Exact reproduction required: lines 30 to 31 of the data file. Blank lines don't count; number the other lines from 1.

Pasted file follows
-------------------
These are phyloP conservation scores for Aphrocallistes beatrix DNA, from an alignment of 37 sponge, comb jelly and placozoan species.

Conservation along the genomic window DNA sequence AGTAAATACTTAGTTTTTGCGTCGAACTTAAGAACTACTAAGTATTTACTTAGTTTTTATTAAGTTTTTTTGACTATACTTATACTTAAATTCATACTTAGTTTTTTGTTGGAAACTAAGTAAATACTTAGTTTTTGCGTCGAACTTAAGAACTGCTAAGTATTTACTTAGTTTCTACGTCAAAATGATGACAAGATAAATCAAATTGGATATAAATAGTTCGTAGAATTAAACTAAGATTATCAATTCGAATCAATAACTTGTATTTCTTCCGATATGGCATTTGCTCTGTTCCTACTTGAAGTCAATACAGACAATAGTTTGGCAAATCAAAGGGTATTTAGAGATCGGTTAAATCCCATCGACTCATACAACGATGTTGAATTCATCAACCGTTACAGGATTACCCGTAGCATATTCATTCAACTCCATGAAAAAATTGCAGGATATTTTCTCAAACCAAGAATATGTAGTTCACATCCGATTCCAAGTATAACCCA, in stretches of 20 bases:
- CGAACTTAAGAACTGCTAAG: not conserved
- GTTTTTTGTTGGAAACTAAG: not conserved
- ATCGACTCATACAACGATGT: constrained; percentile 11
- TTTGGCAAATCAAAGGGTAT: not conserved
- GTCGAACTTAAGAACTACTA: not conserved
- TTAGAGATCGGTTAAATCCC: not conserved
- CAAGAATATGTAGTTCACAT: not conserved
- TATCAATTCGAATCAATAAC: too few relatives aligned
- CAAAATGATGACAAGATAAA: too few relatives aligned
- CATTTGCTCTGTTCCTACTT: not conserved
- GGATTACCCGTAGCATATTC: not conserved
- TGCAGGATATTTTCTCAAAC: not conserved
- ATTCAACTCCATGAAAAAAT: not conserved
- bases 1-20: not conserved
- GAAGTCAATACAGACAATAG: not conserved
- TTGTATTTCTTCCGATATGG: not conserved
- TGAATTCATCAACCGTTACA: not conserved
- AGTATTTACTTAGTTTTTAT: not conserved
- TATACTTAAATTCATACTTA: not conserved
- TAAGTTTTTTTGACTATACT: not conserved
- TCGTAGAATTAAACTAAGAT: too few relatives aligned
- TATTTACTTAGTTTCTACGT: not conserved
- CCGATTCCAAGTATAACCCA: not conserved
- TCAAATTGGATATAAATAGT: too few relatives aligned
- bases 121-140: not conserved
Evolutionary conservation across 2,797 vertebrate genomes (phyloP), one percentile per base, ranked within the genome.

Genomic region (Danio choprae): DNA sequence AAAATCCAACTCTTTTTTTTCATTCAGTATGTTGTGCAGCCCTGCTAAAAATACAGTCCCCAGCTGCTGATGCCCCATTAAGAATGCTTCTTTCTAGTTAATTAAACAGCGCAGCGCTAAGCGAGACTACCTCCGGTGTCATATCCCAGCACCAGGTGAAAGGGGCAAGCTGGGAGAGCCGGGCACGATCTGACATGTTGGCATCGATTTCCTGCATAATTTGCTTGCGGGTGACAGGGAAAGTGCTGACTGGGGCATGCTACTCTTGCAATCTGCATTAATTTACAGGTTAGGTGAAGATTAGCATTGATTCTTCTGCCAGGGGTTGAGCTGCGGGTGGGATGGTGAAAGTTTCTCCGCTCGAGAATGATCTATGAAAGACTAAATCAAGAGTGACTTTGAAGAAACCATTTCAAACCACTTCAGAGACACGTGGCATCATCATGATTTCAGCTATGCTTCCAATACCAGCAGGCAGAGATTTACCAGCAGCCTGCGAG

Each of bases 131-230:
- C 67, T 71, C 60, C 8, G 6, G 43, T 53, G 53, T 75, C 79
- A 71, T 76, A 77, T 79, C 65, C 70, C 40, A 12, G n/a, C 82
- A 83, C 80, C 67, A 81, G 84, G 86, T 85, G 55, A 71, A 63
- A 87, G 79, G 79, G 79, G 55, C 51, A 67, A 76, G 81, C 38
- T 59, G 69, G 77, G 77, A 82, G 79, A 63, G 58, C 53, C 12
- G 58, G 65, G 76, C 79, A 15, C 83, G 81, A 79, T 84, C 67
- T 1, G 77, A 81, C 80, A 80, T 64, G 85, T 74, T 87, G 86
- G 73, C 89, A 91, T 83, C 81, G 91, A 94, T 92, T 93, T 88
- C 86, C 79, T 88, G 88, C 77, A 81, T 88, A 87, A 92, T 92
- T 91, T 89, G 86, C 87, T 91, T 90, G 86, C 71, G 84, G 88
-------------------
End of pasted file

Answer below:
Each of bases 131-230:
- C 67, T 71, C 60, C 8, G 6, G 43, T 53, G 53, T 75, C 79